Top Letters And Comments, November 12, 2021


Veterans Day: Thinking Past Thanks For Your Service

Beautifully written, thoughtful piece, Paul.

As you describe, my adding years is also one of those waypoints on the chart of life that just seems to allow for more mental space to step back and turn more freely in thought when looking at issues like, in this case, war. My biggest mental change about war was when my son was born, and together with the influence of my Army service back in the day, worked up my present-day view of the sacrifices of self, country and family that I think necessarily confront every parent and patriot the world over.

I respect those who venerate the gatherings, commemorations and parades on Veteran’s Day, but my involvement has usually been limited to my personal experiences as described. Your wonderful piece has now given me another opportunity to mentally pause, step back and look around for any thoughts I need to refresh.

Thank you.

Dave Miller

I still remember sometime back not long after 9/11 when I was in the local grocery store and someone said something to me that I didn’t quite catch so I asked her to repeat it. She said ‘Thank you for your service’ and nodded at the USMC tee shirt I was wearing. I was a little taken aback because no one had ever said anything like that to me before and I have to admit it felt good to have someone say it and say it so sincerely as she did. It was such a contrast to what I heard when I came back to ‘the world’ after serving with MAG-12 in Vietnam which included epithets like ‘baby killer’, ‘war criminal’, etc. especially when I returned to college to finish up my degree. I agree that perhaps some folks don’t fully appreciate what it means when they say it but I have to say it sure beats the hell out of what I used to hear.

Rolf Grandstaff

Extremely well done, Paul. I am uncomfortable with the “Thank you for your service” response, though it’s admittedly better than being treated as a pariah as we were back in the 70’s. Your great writing really helps define my thinking.

Robert Schindler

Excellent points Paul. Some time ago I saw an interview with a Japanese journalist who, as a young boy, survived the atomic bomb attack on Hiroshima. “Wars are easy to start, but very difficult to end”, he said, referring to his country’s involvement in WWII. “Perhaps if our leaders thought more about that, they could find another way to accomplish their goals”. On the eve of WWI, as the German troops were being deployed to the field, Kaiser Wilhelm asked his generals if there was some way to recall the armies and avoid the war. His generals replied that it was too late. To recall the men would greatly disrupt the train schedules. As a result, 11 million men perished.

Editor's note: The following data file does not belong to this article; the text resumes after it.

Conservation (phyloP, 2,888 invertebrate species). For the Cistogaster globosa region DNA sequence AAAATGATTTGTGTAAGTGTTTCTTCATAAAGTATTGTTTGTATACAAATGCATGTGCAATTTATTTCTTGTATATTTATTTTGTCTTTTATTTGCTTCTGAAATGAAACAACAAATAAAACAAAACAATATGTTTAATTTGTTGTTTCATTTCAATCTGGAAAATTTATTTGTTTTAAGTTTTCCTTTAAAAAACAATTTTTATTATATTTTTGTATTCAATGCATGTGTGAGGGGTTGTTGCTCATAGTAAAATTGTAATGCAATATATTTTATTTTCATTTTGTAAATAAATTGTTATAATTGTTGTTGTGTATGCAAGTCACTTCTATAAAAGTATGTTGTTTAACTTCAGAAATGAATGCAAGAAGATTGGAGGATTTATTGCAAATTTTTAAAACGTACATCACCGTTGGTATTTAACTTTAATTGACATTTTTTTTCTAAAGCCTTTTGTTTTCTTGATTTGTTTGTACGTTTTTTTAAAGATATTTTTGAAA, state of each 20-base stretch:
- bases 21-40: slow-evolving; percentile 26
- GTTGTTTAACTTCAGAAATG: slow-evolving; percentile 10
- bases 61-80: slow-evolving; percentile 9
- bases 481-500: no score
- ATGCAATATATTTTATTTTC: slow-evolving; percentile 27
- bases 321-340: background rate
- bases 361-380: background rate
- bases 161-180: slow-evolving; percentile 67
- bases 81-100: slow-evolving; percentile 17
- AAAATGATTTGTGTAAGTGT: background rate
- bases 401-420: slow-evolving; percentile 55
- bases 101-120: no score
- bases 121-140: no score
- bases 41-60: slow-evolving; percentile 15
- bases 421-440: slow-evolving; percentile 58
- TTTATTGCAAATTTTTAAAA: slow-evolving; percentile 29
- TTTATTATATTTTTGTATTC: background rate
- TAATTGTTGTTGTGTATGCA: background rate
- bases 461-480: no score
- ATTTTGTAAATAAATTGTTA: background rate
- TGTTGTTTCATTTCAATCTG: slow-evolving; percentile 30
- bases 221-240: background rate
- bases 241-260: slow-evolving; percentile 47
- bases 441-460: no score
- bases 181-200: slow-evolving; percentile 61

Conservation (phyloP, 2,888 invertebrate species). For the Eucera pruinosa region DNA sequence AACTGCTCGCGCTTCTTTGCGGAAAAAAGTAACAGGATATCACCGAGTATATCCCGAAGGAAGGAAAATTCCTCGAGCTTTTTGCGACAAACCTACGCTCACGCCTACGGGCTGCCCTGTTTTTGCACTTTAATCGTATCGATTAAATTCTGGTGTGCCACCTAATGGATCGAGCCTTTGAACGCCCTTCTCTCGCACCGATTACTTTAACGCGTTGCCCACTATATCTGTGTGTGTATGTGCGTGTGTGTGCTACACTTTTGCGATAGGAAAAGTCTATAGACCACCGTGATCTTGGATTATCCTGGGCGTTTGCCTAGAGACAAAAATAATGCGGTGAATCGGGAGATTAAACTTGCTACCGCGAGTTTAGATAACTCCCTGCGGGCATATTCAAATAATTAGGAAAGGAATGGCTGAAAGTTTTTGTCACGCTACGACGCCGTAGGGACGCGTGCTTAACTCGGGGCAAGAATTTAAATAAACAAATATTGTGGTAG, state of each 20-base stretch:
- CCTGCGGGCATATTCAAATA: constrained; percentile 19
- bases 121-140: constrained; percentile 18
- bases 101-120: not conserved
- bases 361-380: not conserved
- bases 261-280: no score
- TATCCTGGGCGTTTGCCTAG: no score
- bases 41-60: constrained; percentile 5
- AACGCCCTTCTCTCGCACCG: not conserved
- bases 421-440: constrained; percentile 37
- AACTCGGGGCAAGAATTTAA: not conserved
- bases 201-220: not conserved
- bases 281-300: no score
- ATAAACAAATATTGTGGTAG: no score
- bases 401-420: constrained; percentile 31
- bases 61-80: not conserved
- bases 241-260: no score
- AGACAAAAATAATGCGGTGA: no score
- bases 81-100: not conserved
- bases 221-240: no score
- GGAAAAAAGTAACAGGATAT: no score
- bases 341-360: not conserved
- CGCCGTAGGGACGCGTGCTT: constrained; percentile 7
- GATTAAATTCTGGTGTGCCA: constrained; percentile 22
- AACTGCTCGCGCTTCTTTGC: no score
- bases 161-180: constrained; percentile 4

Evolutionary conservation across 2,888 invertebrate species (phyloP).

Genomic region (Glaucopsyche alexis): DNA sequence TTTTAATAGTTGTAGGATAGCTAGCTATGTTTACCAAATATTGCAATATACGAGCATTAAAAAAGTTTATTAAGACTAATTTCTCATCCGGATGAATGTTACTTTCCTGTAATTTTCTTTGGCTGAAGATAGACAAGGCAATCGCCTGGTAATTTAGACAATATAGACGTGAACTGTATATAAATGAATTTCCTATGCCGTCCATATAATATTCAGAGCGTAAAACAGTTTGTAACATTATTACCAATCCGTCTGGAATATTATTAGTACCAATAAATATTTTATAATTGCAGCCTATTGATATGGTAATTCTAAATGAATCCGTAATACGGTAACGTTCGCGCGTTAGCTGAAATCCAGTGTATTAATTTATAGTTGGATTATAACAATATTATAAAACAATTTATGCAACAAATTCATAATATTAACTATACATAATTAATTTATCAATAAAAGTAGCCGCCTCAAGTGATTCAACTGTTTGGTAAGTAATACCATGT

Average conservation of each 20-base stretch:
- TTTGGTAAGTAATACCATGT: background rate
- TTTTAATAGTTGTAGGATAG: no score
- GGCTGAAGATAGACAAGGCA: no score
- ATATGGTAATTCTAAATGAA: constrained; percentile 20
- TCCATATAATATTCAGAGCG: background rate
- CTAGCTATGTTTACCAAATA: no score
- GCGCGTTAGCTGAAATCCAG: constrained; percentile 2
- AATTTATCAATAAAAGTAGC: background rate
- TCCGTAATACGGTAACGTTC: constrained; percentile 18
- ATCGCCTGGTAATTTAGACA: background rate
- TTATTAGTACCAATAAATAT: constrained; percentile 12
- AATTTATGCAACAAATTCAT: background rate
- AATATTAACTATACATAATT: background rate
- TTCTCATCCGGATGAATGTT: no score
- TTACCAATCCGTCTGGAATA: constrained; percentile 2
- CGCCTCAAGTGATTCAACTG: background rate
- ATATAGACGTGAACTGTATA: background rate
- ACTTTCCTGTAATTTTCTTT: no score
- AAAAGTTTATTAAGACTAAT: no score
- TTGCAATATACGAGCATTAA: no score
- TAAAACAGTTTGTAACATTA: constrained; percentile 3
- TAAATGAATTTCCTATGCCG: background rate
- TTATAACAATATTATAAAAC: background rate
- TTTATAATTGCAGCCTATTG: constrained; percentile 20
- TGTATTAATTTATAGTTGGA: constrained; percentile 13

Growing up, I came of draft age right at the end of Viet Nam when the military was changing from the draft to a volunteer force. I remember being shocked at the shabby way Viet Nam vets were treated as they came home from the war. I decided that military service was not worth it, and got on with my civilian life. Fortunately, since then, the American public has realized that soldiers don’t start wars, politicians do, and punishing the soldiers is wrong. To all of you who have served, you have my thanks and eternal respect, not just on Veterans’ Day, but every day.

John Mc.

Flaps In A Gusty Cross?

This is a great article, but it misses one little detail… roll yaw coupling. Adding rudder will always create a bit of roll, but when it creates a lot of roll it makes crosswinds (especially gusty crosswinds) hard to handle.

The amount of roll yaw coupling is not necessarily the same for all flap positions. In my airplane, roll yaw coupling actually goes down as flaps are extended. So, it’s easier to land in gusty crosswinds with more flaps rather than less.

A great place to start is by measuring your phi/beta ratio for various airspeeds and flap settings.


Another useful trick is to land slightly across the runway. Landing on the centerline is not a must. In a crosswind (gusty or not) landing diagonally reduces the crosswind component. Trigonometry rules. Remember that at 30 degrees off the runway the crosswind component is half the wind’s velocity. In a lightly loaded aircraft or one with a low crosswind threshold, a few degrees into the wind makes for a meaningful reduction in crosswind component.

Serena Ryan

Poll: Should A Medical Be Required For Commercial Balloon Pilots?

  • As the object is to protect the unsuspecting public (the fare-paying passengers) it would make sense that it should be required for for-hire balloon operations carrying passengers.
  • On the one hand, why should commercial balloon pilots be exempt? On the other hand, it’s a solution in search of a problem.
  • Yes, because there is no reason to have it be any different from a 182 flying charter. The excuse for government interference is consumer safety. Why should anything that flies virtually the same number of passengers be different?
  • Medical, license, ratings. Perhaps the government’s tender ministrations should be removed altogether from aviation.
  • No, unless there’s been a problem that needs to be fixed?
  • Hard to say as I don’t know much about balloons. I’m curious to know what balloon pilots think.
  • Four passengers or more.
  • Only for commercial operations – not for private ops.
  • FAA medicals are a joke.

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